- The Washington Times - Monday, July 7, 2014

Egyptian President Abdel Fattah el-Sisi said he wished the three Al Jazeera journalists convicted last month on terrorism charges had been deported instead of put on trial.

Australian correspondent Peter Greste, Egyptian-Canadian bureau chief Mohamed Fahmy and Egyptian producer Baher Mohamed were sentenced to seven years in prison last month — a verdict that “had very negative effects” on the public’s view of the Egyptian government, Mr. el-Sisi said Sunday during a meeting with local journalists, Reuters reported.

“I wished they were deported right after they were arrested instead of getting put on trial,” he said without specifying the journalists by nationality or name.

Mr. el-Sisi’s initial reaction to the ruling was that he would not interfere in court verdicts, but Monday’s comments signal that he might use his presidential power to pardon the journalists, Reuters reported.

Mr. Greste’s brother, Andrew, said he was heartened by the comments.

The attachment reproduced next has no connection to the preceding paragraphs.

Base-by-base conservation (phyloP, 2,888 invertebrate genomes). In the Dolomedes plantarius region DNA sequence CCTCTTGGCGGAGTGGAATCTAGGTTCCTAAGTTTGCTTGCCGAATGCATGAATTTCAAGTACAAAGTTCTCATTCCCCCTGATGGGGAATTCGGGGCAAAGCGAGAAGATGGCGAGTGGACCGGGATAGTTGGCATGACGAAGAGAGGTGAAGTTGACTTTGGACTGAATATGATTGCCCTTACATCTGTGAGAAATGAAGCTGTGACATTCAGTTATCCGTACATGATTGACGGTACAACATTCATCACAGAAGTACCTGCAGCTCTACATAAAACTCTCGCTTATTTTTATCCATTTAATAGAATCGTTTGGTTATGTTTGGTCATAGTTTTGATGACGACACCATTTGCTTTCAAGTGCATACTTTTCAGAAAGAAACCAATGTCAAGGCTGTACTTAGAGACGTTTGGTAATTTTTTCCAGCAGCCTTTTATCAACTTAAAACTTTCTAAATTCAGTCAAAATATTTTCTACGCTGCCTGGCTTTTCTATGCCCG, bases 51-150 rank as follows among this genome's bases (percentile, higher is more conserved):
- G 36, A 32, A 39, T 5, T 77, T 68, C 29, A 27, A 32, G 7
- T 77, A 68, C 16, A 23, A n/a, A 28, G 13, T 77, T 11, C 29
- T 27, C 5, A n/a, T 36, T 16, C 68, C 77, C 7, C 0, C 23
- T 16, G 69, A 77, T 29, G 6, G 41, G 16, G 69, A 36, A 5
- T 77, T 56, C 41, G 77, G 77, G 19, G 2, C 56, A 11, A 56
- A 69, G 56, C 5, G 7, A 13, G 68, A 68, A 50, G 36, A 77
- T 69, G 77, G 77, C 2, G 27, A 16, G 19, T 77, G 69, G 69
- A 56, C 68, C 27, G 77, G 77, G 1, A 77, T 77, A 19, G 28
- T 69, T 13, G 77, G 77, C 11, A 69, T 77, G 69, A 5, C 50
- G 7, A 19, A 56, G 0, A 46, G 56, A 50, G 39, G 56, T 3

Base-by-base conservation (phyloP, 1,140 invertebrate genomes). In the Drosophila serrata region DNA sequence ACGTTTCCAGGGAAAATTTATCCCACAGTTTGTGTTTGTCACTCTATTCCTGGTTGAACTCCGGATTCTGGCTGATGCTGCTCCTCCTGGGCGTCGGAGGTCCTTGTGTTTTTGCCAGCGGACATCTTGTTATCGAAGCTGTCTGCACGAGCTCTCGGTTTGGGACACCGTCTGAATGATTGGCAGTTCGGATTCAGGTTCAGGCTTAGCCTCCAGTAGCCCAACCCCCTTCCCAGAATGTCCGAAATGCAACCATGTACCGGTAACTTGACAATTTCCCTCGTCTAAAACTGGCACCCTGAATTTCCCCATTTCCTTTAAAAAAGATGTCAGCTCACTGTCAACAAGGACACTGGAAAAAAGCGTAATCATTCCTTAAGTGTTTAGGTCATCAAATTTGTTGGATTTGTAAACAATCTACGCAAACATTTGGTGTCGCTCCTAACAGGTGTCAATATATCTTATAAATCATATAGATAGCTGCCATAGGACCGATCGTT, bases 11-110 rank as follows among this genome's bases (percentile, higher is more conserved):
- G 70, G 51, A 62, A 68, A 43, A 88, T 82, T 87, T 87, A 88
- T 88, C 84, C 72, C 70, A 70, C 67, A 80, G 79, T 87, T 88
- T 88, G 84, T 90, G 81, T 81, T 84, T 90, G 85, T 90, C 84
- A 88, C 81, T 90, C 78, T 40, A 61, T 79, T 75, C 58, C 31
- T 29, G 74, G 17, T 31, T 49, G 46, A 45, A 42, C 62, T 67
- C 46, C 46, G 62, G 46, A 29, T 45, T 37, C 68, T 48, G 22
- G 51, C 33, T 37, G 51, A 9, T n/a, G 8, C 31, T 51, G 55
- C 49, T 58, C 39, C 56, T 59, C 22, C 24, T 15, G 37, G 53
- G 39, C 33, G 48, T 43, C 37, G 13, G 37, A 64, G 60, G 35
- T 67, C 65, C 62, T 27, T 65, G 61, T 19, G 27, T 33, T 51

“I’m sure images of Peter in the cage in the court are not images Egypt really wants distributed around the world,” he told reporters in Brisbane, according to Reuters. “And the publicity they’re getting out of this I’m sure is not the publicity any country would want.”

The three were convicted of aiding the Muslim Brotherhood by broadcasting lies that harmed national security and supplying money and information to a group of Egyptians.

Al Jazeera, whose Qatari owners back the Brotherhood, said the court ruling defied “logic, sense and any semblance of justice,” Reuters reported.

U.S. Secretary of State John Kerry described the ruling as “chilling,” “draconian” and a “deeply disturbing setback to Egypt’s transition.”

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